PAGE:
Members of Cake visit and post on their Webpage more frequently than a teenage girl—an endearing quirk for an established band, especially, in an age when the social media profiles of iconic bands are most often run by third-party entities like record labels and publicists. And for a band with left-leaning political views, the Sacramento alt-rockers—known for songs like "The Distance" and "Never There"—sure have a lot of right-wing friends joining the conversation. It's one of the more spirited band pages around.
In the two hours since my interview with lead singer John McCrea wrapped up, the band has asked its followers how their day was going, consoled a poor guy who got laid off by telling him, "you will find a better job," encouraged fans to "go outside" (by way of hawking Cake-branded beach towels, of course), and instigated a lively discussion about current White House scandals compared with those of Dick Cheney and Donald Rumsfeld.
That level of interaction is pretty much on par for a band that likes to engage its fans—for better or for worse—in more ways than just social media.
"It's just about welcoming in reality, I guess," McCrea said in an interview with the Source. "And part of reality is crazy. I'm more interested in that than I am in acting like everything is OK."
Through its website, the band solicits questions from fans on an array of topics. People trust Cake to offer advice on a lot more than just what music to download .
"Vince, our trumpet player, answers most of the questions," McCrea confessed. "He chooses to answer the questions that are the most interesting on some level. He has a degree in psychology and is pretty straigh forward with people. Every once in a while we get something that is serious and scary. We don't really post those, but will respond to them directly."
Paired with its online presence is Cake's 20-plus years of putting out genre-experimenting rock—a kind of catch-all where hip-hop, rock, funk and country all coexist, remaining a bit chunky rather than dissolving into one another. Cake uses thought-provoking and sometimes tongue-in-cheek lyrics to spark the conversation as much as anything the band does on the Web.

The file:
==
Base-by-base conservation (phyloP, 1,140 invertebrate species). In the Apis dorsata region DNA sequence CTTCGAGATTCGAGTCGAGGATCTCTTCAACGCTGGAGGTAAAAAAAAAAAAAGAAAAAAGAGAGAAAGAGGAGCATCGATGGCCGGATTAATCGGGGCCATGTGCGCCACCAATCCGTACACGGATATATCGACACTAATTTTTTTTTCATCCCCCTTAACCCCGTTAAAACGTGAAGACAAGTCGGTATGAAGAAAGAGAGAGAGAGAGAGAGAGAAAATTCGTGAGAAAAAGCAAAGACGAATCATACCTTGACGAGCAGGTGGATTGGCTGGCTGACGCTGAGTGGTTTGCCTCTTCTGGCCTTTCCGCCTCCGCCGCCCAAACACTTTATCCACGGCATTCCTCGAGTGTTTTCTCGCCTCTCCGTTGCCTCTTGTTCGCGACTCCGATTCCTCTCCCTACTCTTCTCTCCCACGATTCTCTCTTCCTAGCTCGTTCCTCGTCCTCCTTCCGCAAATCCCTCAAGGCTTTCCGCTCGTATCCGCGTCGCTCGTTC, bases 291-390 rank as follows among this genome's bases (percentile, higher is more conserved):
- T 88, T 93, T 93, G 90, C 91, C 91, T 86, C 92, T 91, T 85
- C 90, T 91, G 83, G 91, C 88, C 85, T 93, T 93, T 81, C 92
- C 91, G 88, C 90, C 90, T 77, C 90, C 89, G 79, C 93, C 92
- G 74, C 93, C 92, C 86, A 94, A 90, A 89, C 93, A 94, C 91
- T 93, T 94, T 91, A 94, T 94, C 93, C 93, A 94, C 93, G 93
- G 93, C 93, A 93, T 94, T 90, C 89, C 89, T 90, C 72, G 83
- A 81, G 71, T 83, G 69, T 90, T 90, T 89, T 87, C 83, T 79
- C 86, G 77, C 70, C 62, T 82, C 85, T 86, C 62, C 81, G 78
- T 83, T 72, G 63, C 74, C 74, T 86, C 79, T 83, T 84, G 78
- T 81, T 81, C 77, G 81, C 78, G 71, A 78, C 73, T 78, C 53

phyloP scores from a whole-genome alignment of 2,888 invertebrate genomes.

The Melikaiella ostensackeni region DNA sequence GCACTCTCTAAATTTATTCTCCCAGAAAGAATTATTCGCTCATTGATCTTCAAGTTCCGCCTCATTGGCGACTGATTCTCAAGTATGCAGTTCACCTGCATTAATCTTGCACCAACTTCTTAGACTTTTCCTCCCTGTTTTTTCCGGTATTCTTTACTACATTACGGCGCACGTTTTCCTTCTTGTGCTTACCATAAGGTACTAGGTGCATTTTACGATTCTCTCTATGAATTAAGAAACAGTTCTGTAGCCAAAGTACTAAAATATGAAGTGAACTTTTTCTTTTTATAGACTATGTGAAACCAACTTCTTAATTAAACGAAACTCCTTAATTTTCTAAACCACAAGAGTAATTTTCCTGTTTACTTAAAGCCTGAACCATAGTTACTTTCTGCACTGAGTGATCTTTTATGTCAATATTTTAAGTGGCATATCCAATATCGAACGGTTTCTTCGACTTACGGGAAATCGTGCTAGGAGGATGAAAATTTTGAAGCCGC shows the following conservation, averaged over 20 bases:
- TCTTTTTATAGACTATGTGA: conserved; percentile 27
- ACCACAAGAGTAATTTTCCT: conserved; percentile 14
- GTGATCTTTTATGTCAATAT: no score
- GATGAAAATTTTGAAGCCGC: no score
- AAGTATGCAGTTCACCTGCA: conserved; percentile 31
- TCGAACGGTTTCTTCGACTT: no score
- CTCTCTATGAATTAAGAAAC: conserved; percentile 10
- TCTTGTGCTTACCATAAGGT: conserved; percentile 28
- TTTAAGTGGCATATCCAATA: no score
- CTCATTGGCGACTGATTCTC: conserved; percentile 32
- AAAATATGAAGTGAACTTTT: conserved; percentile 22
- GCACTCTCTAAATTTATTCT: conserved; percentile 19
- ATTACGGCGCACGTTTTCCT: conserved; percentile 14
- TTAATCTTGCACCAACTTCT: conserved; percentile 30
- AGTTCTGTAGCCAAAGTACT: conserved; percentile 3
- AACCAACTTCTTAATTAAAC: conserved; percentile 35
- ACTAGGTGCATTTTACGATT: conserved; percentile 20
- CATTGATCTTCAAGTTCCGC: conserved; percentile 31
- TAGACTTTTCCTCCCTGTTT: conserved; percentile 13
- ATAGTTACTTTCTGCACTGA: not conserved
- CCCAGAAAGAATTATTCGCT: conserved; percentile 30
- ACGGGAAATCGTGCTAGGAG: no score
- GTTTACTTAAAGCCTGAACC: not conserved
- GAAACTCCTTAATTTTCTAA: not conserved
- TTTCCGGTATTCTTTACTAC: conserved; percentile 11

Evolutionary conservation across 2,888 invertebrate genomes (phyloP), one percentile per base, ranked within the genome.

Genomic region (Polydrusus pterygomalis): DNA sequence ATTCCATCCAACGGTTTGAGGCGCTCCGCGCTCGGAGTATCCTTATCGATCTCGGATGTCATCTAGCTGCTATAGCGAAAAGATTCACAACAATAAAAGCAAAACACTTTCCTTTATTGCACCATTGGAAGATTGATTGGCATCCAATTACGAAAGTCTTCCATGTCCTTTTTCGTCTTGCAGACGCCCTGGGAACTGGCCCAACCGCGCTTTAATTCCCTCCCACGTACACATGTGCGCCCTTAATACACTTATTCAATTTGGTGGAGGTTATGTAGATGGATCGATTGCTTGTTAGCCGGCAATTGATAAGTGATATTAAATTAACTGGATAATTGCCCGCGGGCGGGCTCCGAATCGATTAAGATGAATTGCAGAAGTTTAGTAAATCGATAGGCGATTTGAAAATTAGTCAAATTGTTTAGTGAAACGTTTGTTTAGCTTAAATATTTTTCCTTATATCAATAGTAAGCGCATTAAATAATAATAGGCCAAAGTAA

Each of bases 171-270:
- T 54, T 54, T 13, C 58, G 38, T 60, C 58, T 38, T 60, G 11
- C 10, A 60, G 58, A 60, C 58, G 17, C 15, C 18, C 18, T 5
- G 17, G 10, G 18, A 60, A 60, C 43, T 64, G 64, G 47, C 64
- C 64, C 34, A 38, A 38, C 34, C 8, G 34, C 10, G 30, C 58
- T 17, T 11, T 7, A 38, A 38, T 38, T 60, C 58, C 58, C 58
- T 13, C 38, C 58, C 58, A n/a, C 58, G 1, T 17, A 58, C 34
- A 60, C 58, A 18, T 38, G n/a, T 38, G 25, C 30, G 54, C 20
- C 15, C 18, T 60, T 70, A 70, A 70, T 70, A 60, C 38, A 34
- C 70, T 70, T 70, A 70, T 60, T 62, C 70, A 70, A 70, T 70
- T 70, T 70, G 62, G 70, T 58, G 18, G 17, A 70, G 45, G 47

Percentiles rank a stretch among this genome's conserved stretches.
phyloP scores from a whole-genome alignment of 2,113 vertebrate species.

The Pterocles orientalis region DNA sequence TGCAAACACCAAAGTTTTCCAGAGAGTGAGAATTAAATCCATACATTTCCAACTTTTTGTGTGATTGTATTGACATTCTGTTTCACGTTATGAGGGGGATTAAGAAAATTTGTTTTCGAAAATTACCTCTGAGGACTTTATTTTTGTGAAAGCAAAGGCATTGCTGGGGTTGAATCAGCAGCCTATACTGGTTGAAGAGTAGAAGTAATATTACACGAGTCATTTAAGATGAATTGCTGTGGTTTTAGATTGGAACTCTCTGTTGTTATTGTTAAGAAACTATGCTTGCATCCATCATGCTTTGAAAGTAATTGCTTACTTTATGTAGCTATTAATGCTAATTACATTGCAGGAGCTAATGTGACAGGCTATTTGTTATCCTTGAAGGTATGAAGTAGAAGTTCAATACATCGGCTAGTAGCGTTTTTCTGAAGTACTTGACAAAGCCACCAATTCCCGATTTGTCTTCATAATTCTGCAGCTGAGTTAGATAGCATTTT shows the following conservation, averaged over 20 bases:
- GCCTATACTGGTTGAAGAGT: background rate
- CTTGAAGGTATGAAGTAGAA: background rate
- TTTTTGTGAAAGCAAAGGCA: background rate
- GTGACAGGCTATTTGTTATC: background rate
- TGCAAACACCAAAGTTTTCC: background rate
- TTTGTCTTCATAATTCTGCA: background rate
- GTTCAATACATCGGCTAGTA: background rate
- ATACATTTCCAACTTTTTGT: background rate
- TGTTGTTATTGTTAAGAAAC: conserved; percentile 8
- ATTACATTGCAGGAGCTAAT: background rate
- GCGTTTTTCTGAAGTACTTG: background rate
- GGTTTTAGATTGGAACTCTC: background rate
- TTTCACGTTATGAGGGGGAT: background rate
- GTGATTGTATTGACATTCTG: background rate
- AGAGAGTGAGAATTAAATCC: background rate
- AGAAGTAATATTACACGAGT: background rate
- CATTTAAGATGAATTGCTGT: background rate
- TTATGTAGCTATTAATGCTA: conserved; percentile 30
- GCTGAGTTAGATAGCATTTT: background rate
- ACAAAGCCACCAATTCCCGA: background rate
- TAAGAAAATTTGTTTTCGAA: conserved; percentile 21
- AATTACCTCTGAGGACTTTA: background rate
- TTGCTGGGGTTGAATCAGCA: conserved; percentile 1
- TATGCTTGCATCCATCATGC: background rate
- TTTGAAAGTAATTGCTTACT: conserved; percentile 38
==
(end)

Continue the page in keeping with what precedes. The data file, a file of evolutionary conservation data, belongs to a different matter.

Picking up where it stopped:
The sound hasn't changed since Cake released its debut album, Motorcade of Generosity, in 1994. Neither has McCrea's formula for writing his socially conscious songs.
"My process is that I think about things and I write them down," McCrea said. "If I observe something that I find terrifying or fascinating, I write it down. Every once in a while I get my guitar and see if any of those word combinations makes sense with a melody. One of the first songs I ever wrote was about a nuclear power plant in our area. I'm not sure, but I hope it helped get it closed."
As evidenced by the welcoming of dissenting opinions on thr band's website and Facebook page, McCrea doesn't always care if he isn't convincing people with the band's posts and music. He's more interested in just getting people to think.
"I think it is change just to have a thought, McCrea explained. "Sometimes that can be a huge improvement. You should definitely unplug at least once a day. There should be time that's not this frenetic stimulation and reaction to the stimulation—a point in the day where it should just be you checking in with you. If you're afraid to do that, it should tell you a lot about yourself." One of McCrea's favorite ways to effect that kind of self-awareness is through the band's long- standing practice of giving away trees at some of its shows.
"When our band was starting out in Sacramento, I went to a garage sale and someone was selling a little tree for seven dollars," McCrea recalled. "For some reason I bought it but didn't have a place to put it, so I planted it in the median in the middle of street at the apartment where I lived. As time went on, we started touring more and I ended up moving away. I had forgotten all about the tree. More than 10 years went by and I found myself walking in that neighborhood and was surprised to come upon this 25- or 30-foot tree! I felt like everyone should have this experience. It dwarfs your sense of time." SW
Cake, with Built to Spill
6:30 Saturday, May 25
Les Schwab Amphitheater
344 S.W. Shevlin-Hixon Drive
Tickets $37 at bendticket.com.